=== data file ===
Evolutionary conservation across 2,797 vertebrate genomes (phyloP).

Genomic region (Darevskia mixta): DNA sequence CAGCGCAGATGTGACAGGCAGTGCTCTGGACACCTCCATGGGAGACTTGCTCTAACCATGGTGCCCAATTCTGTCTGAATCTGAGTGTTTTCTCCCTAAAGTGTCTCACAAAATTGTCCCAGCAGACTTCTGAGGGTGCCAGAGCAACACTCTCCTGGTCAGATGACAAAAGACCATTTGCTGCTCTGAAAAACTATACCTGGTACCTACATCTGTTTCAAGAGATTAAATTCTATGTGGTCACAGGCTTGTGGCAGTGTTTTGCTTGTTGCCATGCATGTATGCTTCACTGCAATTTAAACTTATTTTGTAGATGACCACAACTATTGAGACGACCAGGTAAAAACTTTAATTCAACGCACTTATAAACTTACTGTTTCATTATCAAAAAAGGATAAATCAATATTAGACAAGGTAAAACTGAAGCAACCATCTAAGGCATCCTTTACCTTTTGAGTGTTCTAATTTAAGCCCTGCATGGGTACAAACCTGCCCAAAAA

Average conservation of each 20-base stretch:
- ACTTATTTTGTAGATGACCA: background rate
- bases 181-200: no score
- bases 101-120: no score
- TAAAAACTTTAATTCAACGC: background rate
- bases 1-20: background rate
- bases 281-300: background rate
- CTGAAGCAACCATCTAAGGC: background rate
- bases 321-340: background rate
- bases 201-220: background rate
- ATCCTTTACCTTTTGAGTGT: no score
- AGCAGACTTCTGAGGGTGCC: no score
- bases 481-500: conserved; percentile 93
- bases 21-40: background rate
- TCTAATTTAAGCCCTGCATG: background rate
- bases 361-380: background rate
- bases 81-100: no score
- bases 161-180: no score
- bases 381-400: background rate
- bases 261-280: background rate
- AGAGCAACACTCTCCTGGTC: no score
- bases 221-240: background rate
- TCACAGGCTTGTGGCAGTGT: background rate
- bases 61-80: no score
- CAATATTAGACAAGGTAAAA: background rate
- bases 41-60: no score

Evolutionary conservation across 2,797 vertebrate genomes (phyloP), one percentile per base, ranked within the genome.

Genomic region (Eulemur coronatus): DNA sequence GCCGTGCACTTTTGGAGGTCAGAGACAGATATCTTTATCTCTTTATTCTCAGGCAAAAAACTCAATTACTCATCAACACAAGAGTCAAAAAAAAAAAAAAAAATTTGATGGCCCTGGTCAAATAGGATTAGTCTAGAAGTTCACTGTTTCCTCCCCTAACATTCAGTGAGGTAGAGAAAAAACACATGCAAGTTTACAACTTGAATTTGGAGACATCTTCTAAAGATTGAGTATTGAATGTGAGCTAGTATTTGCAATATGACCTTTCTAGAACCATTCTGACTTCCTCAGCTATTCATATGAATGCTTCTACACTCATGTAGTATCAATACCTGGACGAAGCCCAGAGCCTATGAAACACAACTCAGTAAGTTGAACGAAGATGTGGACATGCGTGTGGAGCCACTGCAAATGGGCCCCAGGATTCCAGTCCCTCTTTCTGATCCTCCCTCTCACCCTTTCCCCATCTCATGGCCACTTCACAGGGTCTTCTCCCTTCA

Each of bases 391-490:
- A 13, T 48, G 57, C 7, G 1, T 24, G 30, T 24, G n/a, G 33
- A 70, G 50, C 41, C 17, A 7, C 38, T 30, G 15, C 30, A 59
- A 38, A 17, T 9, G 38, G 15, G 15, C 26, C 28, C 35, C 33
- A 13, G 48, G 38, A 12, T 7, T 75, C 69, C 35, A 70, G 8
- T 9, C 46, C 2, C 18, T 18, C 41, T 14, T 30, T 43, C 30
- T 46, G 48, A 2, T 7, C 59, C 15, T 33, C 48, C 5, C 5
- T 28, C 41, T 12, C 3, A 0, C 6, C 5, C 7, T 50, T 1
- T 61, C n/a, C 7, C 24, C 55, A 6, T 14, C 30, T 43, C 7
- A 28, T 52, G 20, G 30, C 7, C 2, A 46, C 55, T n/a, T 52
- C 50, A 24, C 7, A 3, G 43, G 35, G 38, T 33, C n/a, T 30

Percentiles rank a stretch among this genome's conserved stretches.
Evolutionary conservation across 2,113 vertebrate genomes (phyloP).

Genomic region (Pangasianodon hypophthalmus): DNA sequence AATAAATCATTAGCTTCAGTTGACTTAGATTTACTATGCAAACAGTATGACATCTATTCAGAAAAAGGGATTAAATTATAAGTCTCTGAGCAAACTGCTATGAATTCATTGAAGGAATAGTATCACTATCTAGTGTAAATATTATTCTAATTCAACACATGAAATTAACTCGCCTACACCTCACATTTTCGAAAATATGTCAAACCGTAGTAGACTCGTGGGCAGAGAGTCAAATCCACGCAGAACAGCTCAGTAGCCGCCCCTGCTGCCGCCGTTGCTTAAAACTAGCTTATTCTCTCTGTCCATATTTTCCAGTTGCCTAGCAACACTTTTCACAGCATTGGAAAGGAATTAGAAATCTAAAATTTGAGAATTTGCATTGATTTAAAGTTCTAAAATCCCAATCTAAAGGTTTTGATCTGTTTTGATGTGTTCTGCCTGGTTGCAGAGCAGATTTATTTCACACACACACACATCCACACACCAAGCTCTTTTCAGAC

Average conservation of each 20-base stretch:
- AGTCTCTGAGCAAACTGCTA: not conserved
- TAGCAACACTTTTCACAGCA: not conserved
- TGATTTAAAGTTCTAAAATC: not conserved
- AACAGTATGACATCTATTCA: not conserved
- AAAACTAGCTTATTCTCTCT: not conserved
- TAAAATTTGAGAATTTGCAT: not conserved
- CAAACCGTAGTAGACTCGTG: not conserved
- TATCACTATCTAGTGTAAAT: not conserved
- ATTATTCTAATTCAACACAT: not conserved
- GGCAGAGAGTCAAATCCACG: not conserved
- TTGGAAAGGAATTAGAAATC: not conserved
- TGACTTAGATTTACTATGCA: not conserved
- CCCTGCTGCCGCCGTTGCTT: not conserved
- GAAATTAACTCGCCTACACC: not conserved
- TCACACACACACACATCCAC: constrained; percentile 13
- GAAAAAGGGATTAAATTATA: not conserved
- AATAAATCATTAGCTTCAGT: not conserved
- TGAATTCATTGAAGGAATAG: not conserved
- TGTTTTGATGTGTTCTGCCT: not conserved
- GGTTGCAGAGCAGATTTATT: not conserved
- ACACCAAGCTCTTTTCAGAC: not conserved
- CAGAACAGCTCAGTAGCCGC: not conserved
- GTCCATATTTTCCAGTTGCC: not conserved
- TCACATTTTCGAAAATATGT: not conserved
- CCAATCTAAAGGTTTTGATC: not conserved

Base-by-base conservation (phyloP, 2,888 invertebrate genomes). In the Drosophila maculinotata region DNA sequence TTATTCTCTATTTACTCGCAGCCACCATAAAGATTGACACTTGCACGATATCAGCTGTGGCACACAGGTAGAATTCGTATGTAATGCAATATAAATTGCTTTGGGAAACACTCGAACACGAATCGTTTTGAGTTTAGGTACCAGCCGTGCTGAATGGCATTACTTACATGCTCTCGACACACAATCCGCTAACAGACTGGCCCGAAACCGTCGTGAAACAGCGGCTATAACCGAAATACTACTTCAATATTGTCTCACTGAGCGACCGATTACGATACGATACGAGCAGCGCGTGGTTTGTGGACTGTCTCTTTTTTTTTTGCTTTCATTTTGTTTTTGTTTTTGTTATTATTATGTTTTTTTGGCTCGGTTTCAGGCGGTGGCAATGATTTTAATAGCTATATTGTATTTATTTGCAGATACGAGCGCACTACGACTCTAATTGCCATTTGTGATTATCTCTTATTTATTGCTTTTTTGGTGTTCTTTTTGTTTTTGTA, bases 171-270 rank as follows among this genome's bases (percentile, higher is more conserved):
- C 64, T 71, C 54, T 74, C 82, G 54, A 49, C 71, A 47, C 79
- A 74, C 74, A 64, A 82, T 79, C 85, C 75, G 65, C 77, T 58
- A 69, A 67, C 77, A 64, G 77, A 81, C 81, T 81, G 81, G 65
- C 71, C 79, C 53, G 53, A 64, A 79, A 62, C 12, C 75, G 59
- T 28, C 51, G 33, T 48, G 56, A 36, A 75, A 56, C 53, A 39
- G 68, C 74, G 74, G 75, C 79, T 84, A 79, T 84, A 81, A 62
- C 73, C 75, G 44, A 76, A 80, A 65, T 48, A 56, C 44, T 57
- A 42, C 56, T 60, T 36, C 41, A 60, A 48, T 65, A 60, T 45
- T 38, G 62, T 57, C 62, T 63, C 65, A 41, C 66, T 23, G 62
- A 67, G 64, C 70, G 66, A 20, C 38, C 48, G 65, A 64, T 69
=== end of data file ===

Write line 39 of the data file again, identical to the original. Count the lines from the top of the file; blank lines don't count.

- T 61, C n/a, C 7, C 24, C 55, A 6, T 14, C 30, T 43, C 7